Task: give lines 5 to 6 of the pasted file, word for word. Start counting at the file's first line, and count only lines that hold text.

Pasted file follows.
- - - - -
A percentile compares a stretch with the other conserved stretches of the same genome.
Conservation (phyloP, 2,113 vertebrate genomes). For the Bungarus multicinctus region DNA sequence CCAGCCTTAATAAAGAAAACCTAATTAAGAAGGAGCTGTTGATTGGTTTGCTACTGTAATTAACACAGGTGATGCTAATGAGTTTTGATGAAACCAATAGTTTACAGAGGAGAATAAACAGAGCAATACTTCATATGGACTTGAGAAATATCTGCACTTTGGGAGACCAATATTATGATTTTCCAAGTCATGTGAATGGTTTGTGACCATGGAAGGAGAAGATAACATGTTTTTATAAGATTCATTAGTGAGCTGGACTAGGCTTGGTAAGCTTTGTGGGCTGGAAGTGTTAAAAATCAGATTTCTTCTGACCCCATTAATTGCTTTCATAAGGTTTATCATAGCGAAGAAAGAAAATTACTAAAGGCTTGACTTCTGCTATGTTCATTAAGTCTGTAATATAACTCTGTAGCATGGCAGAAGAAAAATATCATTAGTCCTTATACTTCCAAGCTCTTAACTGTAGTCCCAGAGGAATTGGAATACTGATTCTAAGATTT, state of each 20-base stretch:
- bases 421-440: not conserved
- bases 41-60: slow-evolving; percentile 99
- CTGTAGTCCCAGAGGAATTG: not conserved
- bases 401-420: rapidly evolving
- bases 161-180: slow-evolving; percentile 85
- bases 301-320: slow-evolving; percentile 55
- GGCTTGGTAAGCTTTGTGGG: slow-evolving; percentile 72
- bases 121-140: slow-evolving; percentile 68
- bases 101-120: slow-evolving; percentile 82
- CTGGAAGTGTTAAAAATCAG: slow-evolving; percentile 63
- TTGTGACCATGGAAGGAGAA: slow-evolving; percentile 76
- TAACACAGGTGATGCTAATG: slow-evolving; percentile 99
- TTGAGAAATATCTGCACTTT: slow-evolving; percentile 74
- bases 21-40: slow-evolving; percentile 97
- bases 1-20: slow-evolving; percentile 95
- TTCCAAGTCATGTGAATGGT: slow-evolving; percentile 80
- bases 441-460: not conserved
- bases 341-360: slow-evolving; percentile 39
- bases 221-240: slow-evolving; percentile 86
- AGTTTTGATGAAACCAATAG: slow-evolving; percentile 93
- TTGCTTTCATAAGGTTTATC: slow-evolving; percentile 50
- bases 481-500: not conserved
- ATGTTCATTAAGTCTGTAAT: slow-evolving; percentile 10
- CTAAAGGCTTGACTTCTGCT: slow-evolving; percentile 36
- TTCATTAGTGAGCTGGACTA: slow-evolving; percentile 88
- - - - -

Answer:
- CTGTAGTCCCAGAGGAATTG: not conserved
- bases 401-420: rapidly evolving